Humans share 99% of genes with chimps? Can DNA explain differences?

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Why are we so different from our closest relatives, the chimps? Puzzling, since there seem to be few DNA differences between our two species. But researchers are looking hard at those differences in hopes of identifying uniquely human stretches of the genome that help make us quite unlike our nearest ape kin.

Recent findings have reported on two different stretches of uniquely human DNA that seem likely to contribute to building bigger brains, in particular the exceptionally big human brain. Could these answer why are so different from those animals that are very genetically similar?

Brainy convolutions

One study described a gene that not only triggers brain growth, it can stimulate creation of the folds and fissures on the brain surface that are characteristic of primate brains and exceptionally prominent in the human brain. Folding increases the brain’s surface area, making more room for neurons to process and store information.

Researchers at the Max Planck Institute of Molecular Cell Biology and Genetics in Dresden, Germany, went looking for a gene that was particularly active during development of the cortex, which happens very early in life. The cortex is the thin outer layer of brain tissue believed to be essential for memory, attention, awareness,  and, in humans, thought, language, and consciousness.

They found the gene by examining gene activity in aborted human fetal tissue and comparing it with tissue from mouse embryos, identifying 56 human genes that the mouse lacked. The most active was a gene called ARHGAP11B, a partial duplication of an existing gene. The duplication arose sometime after human evolution split off from the line that led to chimps some 5 or 6 million years ago. It is uniquely human, being present in Neanderthals and Denisovans, our long-gone kin, as well as anatomically modern humans, the last Homo standing. (That’s us.)

The researchers found out what ARHGAP11B did by putting it into transgenic mice. It doubled the mice’s cortical stem cells and increased their brain size.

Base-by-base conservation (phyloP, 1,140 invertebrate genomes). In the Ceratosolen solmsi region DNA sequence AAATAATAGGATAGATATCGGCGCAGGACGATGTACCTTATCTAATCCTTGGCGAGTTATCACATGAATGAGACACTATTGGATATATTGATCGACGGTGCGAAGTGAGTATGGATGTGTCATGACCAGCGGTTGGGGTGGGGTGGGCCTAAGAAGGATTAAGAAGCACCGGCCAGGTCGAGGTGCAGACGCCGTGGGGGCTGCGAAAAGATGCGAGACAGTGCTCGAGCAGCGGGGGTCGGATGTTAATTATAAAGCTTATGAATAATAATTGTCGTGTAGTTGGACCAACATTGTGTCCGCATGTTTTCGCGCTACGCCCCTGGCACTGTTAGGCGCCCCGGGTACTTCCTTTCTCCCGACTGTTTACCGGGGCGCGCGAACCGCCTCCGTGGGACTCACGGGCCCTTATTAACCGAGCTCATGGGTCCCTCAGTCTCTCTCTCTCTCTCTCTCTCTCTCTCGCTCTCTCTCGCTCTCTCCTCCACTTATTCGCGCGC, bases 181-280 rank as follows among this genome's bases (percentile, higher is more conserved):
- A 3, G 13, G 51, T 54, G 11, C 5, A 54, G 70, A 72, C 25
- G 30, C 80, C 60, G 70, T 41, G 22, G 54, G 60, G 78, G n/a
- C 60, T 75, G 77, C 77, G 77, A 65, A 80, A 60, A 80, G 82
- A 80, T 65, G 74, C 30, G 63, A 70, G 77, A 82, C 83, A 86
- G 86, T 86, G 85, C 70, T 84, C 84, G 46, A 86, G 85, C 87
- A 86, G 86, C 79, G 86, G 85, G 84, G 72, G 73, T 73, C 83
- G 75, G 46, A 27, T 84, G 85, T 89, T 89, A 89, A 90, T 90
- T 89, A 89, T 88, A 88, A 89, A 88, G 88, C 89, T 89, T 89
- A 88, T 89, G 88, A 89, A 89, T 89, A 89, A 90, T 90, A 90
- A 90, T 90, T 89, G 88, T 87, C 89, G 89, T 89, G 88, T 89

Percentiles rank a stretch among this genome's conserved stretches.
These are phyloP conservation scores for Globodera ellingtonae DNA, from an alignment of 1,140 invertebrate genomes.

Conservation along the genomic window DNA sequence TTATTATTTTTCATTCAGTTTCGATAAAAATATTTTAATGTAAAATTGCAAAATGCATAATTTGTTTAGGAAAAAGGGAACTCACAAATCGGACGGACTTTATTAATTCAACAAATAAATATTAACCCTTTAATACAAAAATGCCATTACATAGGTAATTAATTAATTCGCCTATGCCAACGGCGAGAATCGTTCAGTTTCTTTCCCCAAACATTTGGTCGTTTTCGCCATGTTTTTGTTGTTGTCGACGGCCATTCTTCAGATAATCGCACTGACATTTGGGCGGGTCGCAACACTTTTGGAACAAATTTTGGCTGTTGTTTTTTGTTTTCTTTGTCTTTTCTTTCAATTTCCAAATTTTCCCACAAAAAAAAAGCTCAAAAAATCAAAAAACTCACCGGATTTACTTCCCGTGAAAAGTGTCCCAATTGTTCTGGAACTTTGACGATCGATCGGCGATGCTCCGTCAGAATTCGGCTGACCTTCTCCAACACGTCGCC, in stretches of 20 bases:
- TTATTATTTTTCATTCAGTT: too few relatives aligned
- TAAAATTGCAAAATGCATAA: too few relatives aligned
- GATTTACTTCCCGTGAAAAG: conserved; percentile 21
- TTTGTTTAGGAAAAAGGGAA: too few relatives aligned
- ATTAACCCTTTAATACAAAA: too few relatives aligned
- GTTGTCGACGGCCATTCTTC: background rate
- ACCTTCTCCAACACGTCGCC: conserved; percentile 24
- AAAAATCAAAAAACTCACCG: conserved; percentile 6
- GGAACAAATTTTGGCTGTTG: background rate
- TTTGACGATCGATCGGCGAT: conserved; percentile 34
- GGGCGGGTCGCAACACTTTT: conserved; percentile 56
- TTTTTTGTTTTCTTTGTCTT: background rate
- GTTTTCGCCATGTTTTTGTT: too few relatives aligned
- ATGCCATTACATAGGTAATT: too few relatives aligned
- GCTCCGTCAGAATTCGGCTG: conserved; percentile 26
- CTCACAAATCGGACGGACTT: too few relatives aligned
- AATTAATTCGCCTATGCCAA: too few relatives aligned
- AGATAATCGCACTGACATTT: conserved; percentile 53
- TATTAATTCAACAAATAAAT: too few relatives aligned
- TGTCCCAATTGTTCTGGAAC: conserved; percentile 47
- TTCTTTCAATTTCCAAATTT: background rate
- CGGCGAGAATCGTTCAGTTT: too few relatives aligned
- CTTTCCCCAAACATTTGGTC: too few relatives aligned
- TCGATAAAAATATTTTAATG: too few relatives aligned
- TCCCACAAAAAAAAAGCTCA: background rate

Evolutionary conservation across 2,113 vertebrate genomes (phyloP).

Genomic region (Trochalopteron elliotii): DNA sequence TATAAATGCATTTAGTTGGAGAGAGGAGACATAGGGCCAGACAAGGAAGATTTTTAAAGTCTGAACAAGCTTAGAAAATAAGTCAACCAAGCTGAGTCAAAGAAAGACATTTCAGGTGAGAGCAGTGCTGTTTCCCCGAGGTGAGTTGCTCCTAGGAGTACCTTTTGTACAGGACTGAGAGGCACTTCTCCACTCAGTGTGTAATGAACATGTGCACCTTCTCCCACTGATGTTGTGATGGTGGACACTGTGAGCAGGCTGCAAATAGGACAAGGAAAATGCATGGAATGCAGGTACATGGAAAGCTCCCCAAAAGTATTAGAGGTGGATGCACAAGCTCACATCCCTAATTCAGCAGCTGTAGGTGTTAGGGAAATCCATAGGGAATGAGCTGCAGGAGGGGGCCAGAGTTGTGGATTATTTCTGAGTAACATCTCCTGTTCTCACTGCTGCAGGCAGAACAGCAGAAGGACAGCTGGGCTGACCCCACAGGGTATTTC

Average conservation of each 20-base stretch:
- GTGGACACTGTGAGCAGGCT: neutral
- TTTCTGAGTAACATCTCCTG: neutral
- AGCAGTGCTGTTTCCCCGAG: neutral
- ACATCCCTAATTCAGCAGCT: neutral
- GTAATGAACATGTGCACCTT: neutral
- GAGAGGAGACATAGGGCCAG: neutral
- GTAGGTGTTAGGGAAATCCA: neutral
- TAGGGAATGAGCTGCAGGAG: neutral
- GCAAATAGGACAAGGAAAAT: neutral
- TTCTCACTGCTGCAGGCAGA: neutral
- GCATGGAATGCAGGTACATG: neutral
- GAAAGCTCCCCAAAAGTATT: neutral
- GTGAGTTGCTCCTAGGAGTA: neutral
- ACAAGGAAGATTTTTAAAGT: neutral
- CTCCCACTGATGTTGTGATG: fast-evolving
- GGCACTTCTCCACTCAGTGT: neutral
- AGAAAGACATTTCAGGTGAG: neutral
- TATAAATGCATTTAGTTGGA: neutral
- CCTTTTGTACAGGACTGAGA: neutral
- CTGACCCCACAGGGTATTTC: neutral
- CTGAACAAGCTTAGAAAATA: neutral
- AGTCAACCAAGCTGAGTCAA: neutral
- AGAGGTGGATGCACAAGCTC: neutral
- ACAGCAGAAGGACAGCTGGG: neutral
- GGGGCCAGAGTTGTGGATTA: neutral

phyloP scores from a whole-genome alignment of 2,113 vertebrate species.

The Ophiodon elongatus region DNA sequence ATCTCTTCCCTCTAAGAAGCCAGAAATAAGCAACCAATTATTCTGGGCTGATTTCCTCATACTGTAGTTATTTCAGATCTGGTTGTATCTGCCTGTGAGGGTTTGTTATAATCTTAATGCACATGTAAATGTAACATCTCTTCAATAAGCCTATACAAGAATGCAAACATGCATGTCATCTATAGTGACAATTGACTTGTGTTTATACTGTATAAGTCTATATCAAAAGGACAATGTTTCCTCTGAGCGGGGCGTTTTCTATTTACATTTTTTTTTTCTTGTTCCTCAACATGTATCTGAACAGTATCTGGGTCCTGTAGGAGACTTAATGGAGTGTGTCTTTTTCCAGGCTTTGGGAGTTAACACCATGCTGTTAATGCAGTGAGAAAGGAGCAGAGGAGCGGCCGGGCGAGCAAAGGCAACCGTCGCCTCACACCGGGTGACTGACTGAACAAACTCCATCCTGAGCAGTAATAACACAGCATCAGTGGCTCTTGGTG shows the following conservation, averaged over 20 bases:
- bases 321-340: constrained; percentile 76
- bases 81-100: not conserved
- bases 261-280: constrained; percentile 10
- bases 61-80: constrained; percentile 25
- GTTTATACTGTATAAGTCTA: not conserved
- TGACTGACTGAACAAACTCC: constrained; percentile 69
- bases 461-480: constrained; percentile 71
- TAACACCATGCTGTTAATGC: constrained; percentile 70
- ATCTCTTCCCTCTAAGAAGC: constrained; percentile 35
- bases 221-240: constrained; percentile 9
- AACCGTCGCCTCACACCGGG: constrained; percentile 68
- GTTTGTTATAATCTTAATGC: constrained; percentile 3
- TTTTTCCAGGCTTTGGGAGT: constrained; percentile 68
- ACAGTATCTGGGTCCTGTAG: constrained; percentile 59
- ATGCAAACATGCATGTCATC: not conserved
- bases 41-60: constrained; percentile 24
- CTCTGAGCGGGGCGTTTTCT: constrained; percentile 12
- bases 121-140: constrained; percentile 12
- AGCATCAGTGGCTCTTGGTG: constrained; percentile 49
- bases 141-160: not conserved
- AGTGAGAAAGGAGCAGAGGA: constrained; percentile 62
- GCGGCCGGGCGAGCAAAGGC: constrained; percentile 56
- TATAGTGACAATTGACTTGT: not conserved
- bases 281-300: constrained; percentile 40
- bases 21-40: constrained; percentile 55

Startlingly, some of the transgenic mouse brains developed convolutions.

Mice don’t have brain convolutions.

These folds are more like ripples, nothing like the convolutions in primate brains, let alone the complex fissures of the human brain. But still.

You don’t need a gene to make a big brain

Keep in mind, though, what Marta Florio, the first author of the ARHGAP11B paper, told Live Science: it’s likely this gene is just one of many genetic changes that make human cognition special.  It is not the gene for a big convoluted brain.

The fact is that you don’t need a gene to make a big brain. In fact, it’s quite likely that a lot of the DNA that’s crucial for making a big human brain doesn’t come in the form of genes at all.

Here I’m using “gene” in the sense we usually mean it, a stretch of DNA that codes for a protein. That’s what ARHGAP11B does. But protein-coding genes occupy only a minuscule 1% of the human genome. The rest of it–formerly known as junk DNA, now called non-coding DNA—is largely still a mystery. But it’s clear that much of it, maybe most of it, is supervising what genes do. Regulating gene action.

Which is why, forty years ago, scientists proposed that the phenotypic differences between humans and chimps—those dramatic differences in appearance and behavior—came about largely because we humans evolved new ways of regulating our similar genes.